FORK IN THE ROAD
Rethinking police demand
Why is police demand changing ?
The pressures and demands facing modern policing are changing in ways which have profound implications for future policing policy, not least with respect to how the police are funded. In our latest publication, we set out our theory that there are two major reasons for this.
As the country’s 24/7 emergency service, policing has arguably been a victim of its capacity and preparedness to respond to those demands, which has in turn stimulated public expectations in ways not previously envisaged.
Secondly, the demands facing policing are broader. There is clear evidence that ‘non-crime demand’ is sucking up more resources than was the case a decade ago; the police are increasingly being forced to pick up the pieces arising from various manifestations of social dysfunction, from mental illness to missing children.
Should it all be about crime?
There are two possible conclusions one can draw from these trends. The first is that policing has suffered from a form of ‘mission-creep’ – and that what is required is for policing to shed responsibility for things falling outside of its ‘core’ role of cutting crime. Crest Advisory categorically rejects this idea
In our view, it is essential to recognise that cases involving public safety, welfare and the protection of the vulnerable represent a legitimate and worthy use of police time, rather than being viewed as a form of ‘mission-creep’. Indeed it can be argued that these categories of ‘non-crime’ demand are absolutely central to the policing mission, as the only 24-hour public service able to respond to emergencies, with the capacity to deploy coercive force. The public poll we have carried out for this report suggests the public agrees.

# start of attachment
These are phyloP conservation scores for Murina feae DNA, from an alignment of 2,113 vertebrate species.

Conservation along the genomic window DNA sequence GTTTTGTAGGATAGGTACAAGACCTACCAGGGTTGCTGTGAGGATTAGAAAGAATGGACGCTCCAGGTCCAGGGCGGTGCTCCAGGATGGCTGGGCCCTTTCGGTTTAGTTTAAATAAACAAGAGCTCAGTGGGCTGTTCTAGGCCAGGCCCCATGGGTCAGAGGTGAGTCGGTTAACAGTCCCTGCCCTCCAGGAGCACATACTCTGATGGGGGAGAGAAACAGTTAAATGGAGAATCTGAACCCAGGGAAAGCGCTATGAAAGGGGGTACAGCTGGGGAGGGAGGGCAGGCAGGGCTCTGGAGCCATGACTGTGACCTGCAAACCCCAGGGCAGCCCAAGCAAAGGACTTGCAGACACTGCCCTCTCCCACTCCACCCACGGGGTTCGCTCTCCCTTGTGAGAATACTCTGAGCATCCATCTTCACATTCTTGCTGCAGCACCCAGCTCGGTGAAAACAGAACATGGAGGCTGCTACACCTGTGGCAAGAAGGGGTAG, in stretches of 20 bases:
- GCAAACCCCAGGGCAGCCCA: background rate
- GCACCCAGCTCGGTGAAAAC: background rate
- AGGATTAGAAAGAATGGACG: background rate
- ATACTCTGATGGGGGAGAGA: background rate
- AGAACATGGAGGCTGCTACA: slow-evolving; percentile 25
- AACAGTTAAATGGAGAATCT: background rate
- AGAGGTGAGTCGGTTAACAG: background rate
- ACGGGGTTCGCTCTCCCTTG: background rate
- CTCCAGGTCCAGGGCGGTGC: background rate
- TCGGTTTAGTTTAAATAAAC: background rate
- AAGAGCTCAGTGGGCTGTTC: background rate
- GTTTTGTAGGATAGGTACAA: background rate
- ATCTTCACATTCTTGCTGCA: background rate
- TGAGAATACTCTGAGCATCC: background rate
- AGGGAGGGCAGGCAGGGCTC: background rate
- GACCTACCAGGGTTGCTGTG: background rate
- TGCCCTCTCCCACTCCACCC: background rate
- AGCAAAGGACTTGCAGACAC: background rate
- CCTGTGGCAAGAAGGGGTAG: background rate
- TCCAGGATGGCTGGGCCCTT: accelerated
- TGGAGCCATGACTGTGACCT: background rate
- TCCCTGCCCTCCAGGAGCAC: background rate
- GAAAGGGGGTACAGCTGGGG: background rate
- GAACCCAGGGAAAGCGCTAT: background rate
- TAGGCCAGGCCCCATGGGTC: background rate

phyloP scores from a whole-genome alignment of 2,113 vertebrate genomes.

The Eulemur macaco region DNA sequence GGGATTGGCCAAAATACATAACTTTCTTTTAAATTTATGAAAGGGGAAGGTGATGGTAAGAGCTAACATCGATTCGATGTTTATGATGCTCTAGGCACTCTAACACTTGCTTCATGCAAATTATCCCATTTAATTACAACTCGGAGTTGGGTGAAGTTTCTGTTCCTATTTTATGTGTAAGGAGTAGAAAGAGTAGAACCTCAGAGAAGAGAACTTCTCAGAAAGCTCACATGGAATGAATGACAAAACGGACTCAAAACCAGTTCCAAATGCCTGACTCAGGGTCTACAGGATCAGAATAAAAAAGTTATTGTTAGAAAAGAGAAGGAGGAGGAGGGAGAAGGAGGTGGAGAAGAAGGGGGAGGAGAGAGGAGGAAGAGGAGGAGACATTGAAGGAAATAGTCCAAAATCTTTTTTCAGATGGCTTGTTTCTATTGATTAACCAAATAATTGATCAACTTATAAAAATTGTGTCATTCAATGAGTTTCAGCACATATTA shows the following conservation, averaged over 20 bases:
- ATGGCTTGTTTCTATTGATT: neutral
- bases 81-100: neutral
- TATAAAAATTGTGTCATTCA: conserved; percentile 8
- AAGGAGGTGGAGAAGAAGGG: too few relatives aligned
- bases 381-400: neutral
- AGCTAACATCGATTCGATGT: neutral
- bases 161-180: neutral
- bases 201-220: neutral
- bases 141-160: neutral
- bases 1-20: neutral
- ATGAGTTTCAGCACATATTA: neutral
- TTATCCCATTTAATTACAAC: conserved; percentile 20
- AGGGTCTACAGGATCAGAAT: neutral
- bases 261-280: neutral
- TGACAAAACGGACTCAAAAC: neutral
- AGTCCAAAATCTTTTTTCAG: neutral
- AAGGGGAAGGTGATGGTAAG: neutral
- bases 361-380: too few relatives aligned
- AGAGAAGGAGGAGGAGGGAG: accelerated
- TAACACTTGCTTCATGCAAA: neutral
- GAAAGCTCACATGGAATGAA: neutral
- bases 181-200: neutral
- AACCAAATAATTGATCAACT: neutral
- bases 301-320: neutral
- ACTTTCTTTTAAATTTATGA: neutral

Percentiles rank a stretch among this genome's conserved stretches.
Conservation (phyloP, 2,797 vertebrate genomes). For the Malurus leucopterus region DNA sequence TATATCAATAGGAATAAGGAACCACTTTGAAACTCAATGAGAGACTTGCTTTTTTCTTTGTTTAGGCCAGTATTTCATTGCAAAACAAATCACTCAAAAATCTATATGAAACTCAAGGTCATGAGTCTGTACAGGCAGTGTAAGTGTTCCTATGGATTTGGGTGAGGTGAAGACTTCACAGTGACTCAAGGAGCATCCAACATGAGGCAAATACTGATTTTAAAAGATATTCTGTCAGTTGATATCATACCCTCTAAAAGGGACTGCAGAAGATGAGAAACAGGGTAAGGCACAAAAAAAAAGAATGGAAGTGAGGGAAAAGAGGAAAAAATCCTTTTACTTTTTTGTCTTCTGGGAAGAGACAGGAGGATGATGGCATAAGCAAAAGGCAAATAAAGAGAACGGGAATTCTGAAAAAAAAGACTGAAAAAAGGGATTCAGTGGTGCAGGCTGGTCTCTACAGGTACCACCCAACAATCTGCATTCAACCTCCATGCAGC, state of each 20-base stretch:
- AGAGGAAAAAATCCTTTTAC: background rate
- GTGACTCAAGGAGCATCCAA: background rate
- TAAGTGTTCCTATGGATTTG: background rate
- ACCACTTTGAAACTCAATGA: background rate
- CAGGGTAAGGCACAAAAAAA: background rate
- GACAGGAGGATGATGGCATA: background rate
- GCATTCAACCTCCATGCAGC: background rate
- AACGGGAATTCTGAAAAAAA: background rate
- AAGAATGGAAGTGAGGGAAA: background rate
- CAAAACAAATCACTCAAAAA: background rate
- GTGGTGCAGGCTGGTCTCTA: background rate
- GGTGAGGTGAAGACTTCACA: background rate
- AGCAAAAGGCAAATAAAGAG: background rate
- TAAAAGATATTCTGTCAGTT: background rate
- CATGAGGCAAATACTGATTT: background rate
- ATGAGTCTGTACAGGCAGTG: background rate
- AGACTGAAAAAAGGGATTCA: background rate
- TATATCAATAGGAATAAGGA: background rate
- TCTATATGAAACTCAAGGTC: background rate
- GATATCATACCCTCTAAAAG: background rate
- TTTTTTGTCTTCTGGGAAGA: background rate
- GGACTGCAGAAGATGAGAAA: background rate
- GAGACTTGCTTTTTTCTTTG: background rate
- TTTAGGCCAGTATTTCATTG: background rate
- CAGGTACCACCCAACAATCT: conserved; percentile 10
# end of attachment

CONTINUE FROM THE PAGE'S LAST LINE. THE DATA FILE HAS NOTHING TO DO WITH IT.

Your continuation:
The second conclusion – the one we advocate – is that the police need to improve their ability to tackle the causes of demand (rather than managing the symptoms), which in turn requires the police to work more effectively as part of a wider system of public services. To tackle complex local problems, such as a growth in the numbers of missing children, the police need to work across organisational borders, collaborating with care homes, health professionals, social workers and community organisations. Many forces already do this – but it is not yet systematic.
Multi-agency working as demand changes
For certain offence types, multi-agency working is increasing. In domestic violence, Multi-Agency Risk Assessment Conferences (MARACs) are a key part of the machinery to coordinate responses with police forces making referrals in large numbers of cases.
Forced marriage, honour-based violence and female genital mutilation are also crimes which occur within a family or partnership setting and this brings added complexity and risk management issues for investigating officers. And the number of offences reported often masks the time and complexity of the investigation that follows to secure evidence and provide the necessary reassurance and protection for victims to secure a prosecution (if practical) as well the safety of the victim and other family members. Importantly, forces are now working with other partners to look at intelligence and data held by each of them to try to identify ‘hidden’ demand and possible offences.
Shrinking budgets and controversial choices
The current situation – with the police facing rising demand alongside shrinking budgets - risks creating a crisis of legitimacy for policing. With more ‘demand’ than the police are capable of responding to, it is inevitable that Chief Constables and Police and Crime Commissioners will need to make tough choices about how to allocate scarce resources.
Some of these choices are bound to be controversial and unpopular. Yet currently, the basis for these choices remains unclear and under-discussed. All the public see is a service that appears to be shrinking. This urgently needs to be addressed.
Crest Advisory’s latest report, published this week, sets out a whole system view to assess the trends and volumes of both crime and non-crime demands and a new model policing leaders can use to inform local decision making. We will set out a series of practical policy options for enabling the police to manage demand in a more strategic way.